The mysterious series of events began when Allan and his colleagues imaged the Kinman Dwarf in August 2019, using the ESPRESSO instrument at the Very Large Telescope in Chile. The team initially set out to learn more about massive stars located in galaxies with low metal densities. Given that the starlit Kinman Dwarf had been observed by other astronomers between 2001 and 2011, the team knew that it would be a good target for their research. "Not a lot is understood about stars in those kinds of environments, so that was the main reason we wanted to look," Allan said. "We are interested in massive stars at the end of their lives in those kinds of environments, so we were really just hoping to get a better resolution observation."

Re:ObStarWars quote

By anonymouscoward52236 • Score: 5, Funny • Thread
Either that or someone just built a Dyson sphere around a star.

Re:Dyson Sphere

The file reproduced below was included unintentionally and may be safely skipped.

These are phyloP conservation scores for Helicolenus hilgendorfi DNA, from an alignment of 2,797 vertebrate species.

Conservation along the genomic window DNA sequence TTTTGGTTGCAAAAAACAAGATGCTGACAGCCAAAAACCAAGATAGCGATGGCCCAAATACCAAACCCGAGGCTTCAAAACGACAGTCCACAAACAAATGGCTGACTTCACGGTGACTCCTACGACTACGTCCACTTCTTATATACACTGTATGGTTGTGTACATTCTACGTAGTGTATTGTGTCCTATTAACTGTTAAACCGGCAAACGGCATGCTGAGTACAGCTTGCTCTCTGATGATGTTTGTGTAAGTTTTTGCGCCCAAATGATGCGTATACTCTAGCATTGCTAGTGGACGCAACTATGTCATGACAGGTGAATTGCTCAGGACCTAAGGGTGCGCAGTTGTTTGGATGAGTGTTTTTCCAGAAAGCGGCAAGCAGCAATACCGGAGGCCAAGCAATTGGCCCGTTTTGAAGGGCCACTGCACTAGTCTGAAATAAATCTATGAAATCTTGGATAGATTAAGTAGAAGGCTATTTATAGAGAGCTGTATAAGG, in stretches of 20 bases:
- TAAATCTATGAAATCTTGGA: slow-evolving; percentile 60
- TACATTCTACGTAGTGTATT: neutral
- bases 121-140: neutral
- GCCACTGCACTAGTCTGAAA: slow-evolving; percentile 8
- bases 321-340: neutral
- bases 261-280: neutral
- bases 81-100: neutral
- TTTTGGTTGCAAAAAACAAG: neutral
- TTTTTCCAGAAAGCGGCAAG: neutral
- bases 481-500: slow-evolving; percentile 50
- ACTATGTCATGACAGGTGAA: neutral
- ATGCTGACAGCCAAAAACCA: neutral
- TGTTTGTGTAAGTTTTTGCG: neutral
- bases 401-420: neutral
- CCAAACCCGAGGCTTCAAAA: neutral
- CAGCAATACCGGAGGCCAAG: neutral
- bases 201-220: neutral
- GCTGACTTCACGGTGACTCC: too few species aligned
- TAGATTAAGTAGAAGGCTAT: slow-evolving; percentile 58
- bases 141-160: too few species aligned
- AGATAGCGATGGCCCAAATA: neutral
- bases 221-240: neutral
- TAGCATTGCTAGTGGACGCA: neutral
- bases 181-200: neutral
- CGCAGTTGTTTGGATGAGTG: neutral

By Nidi62 • Score: 5, Funny • Thread

Yeah, but a 100 solar mass star near the end of its life is probably not a great candidate for building a Dyson sphere around. I'd think it would be mostly red dwarf stars, with their incredibly long lives, that would get the Dyson treatment.

Surely even alien government contracts run into delays. It was probably a great candidate star when they started.

I guess the monks

By spiritplumber • Score: 3 • Thread
finally paid up for a computer to recite all the names of God.

Obvious explanation:

By BAReFO0t • Score: 3 • Thread

Some little bit of mass crashed into it, bringing it above the black hole treshold.

Otherwise I'd check for any possibly invisible remains. The brightness might just be its explosion phase.

Or a galactic eclipse by something with a well-defined border.

Picking nits

By PPH • Score: 3 • Thread

The galaxy it is in is called the Kinman Dwarf galaxy. The star itself is not a dwarf.

As to what happened to it: One theory is that it collapsed into a black hole. Since the Schwarzschild radius of an object (the radius of its event horizon) is proportional to its mass, it may have collapsed through this radius without its matter reaching a density that would have been 'eventful'. It just sort of winked out of existence from our point of view.

Tesla Becomes Most Valuable Automaker in Latest Stock Rally

Posted by msmashView on SlashDotShareable Link